A Qatar-based architectural firm is among 26 companies that have been selected for the long-list in a global design competition to transform a flour mill on Doha’s Corniche into a vast gallery and exhibition space.
More than 400 entries were submitted during the first rounds of the contest, according to a statement from Qatar Museums.
Arab Engineering Bureau (AEB), headed by renowned Qatari architect Ibrahim Jaidah, made the initial cut with its idea to reshape the industrial complex into the Art Mill project, which aims to be “one of the world’s leading cultural centers,” QM added.
AEB has worked on several high-profile buildings in Qatar, including Marsa Malaz Kempinski Hotel on The Pearl, Gulf Mall and the Barwa Al Sadd complex.
It will be up against other well-known international practices including Renzo Piano Building Workshop, which designed London’s iconic Shard building, and David Chipperfield Architects.
That firm has previously worked on the Neues Museum in Berlin and the Anchorage Museum at Rasmuson Center in Alaska, among others.
For years, site under development has been used as warehouses and grain silos by Qatar Flour Mills, which is relocating to new, purpose-built facilities at the new Hamad Port.
The plan is to renovate and extend the industrial buildings to create a new cultural hub.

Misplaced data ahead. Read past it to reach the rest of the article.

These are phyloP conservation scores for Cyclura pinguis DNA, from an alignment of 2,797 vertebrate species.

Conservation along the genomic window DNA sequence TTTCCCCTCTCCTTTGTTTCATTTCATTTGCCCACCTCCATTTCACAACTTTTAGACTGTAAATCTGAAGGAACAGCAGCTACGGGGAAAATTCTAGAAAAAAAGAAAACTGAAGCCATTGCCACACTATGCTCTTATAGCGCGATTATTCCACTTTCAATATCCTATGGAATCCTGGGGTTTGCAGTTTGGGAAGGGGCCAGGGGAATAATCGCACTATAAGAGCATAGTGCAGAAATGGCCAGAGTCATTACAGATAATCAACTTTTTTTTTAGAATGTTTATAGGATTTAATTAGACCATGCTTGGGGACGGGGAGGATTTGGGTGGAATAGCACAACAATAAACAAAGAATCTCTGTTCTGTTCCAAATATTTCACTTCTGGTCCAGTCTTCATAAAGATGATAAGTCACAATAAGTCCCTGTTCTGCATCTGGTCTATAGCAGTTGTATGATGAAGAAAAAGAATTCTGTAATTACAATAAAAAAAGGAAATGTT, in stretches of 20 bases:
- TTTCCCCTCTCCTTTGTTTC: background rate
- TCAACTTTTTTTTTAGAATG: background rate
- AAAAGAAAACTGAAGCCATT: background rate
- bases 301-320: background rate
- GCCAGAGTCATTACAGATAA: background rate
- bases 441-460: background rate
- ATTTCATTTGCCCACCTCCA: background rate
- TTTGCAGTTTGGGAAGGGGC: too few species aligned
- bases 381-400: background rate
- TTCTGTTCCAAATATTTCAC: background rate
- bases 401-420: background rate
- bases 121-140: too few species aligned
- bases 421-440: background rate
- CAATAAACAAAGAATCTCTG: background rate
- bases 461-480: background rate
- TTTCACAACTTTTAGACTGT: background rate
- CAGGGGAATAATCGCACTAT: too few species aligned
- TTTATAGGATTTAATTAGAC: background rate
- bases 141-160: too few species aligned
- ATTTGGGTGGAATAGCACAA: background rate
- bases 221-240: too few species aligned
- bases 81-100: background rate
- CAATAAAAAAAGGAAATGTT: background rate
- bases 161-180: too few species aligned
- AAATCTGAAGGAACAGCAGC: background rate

The 80,000 sq meter site will become gallery and exhibition space with a “contemporary design,” and will also include education and conference facilities, conservation and storage areas and dedicated family spaces.
The surrounding outside space will also be landscaped to integrate with the gallery, according to the design statement.
The hunt for a designer began in June this year, and is being led by Malcolm Reading Consultants.
The long-list was supposed to comprise 20 firms. However, due to the large number of applicants – 489 entries from 56 countries – bidding for the project, it has been lengthened to 26 contenders. A run-down of all those who have made it through the first round can be found here.
The selected firms come from countries including Spain, Japan, Russia, South Africa, Turkey and Canada.
When details of the project brief and international competition jury are released next month, the chosen firms will be asked to draw up their vision for the site and its links to Doha.
Then, in early 2016, the jury will pick just five firms to go forward to the next round. They will have to create more detailed concept designs for the conversion and extension of the Flour Mills’ structures, the organizers said.
A final winner is likely to be announced next spring, and work on the site could start in 2017.
In a statement, QM Chairperson Sheikha Al Mayassa bint Hamad Al Thani said that the level of interest in the contest “surpassed our expectations.”
“We are grateful to be given this building (Qatar Flour Mills). In converting and reinventing it, we hope to feed the community with the latest cultural developments and artistic creations from around the world – as well as establishing a strong platform for the Arab world to present their work within Qatar’s international context.”
The artistic triangle of the MIA, National Museum and Art Mill complex, which will be within walking distance of one other, “will give our community a unique cultural offering combining art, architecture and urban design,” she added.